Could better-looking homes solve housing shortage?

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Can the great British housing debate be resolved by a big push on what new houses look like - and if their appearance could be improved, might we see more of them built?

That's the contention of the newly appointed planning minister Nick Boles in his interview with our programme. He debated it on Wednesday's Newsnight along with a panel of experts - architects, residents and house builders - with, clearly, different points of view.

It was the first of a two-part series on the programme where we test Nick Boles' plans for building in the UK. The next will be run in a fortnight and we'll hear from the National Trust and the Campaign to Protect Rural England among others.

Watch the full Newsnight debate on housebuilding

Boles starts from the perspective that, in his role, he must do more to free up planning.

In the last year we have witnessed a bitter battle over planning reform with the government and their opponents, including the National Trust, fighting each other to a standstill. What was born was the National Planning Policy Framework (NPPF).

What has made news so far is that in his interview with us, the new minister says the headline aim should be, over the next 20 years, that land equivalent to a third of that we currently occupy across the country must be released - if we are to begin to address this country's chronic housing shortage.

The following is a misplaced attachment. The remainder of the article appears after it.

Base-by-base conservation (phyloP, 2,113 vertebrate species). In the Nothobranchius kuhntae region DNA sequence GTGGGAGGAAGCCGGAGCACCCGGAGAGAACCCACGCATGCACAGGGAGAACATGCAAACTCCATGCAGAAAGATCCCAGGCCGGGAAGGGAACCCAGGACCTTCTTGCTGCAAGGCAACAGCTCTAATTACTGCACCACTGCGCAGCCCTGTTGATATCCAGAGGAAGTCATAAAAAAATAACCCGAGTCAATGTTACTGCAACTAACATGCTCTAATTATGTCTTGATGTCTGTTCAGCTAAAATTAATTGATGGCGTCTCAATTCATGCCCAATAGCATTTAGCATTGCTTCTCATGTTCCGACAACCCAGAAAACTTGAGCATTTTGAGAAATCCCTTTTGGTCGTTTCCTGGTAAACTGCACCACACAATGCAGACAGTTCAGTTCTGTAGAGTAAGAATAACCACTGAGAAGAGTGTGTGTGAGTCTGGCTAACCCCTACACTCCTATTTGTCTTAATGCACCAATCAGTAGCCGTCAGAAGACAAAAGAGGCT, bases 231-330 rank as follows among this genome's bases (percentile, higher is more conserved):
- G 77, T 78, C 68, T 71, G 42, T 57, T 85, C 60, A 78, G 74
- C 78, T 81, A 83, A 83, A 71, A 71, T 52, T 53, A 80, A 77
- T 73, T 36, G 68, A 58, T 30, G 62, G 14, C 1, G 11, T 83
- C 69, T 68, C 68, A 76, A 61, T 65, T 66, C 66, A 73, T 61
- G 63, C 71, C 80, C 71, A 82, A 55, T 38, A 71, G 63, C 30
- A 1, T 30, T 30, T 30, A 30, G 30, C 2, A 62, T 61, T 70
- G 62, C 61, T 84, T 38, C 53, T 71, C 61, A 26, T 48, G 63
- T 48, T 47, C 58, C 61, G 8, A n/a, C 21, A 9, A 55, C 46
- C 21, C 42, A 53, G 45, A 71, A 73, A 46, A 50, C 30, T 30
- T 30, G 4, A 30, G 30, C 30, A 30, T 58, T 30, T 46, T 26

This will mean, he says, that while the green belt will be protected, other land - open land or "greenfield" - will have to be brought into play.

The government's new policy now calls for brownfield to be built on first - i.e. land often in town centres, and quite unloved - but makes little mention of greenfield, which is land that has never been built on, or where the remains of any structure have blended into the landscape over time.

We can pick at how much a third more really is - right now various experts put us at occupying anywhere between 6% and 10% of land - homes, roads, parks, everything. Boles' point is that it is not actually that high as things stand.

But the key idea is that greenfield is now up for grabs.

Unaffordable luxury

This idea is contained within the NPPF, but it is not something that has been particularly clearly spelt out until Wednesday's programme. And it is something that has not gone down well with some of the people who have emailed me - that just because land is not in a green belt, doesn't mean that it should not be kept green and pleasant.

Boles believes that such protections for greenfield land is a luxury this country can't afford. It's about generational equality, he argues: if people are to stand a chance of getting on to the housing ladder, then more land must be got on to the housing market.

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The result is "ugly rubbish" or "pig ugly" buildings in Nick Boles' opinion”

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And so he has turned his attention to how he thinks you can begin to persuade people typically hostile, that they in fact might not mind more homes coming to a field near them.

He argues in our film that if design can be improved, it is possible that - just as with the design of somewhere like the Lincolnshire town of Stamford in his own constituency - people might start to accept new homes. When they were built, the beautiful houses of Stamford were really quite affordable and they served all sorts of people in the community, not just the rich landed earls.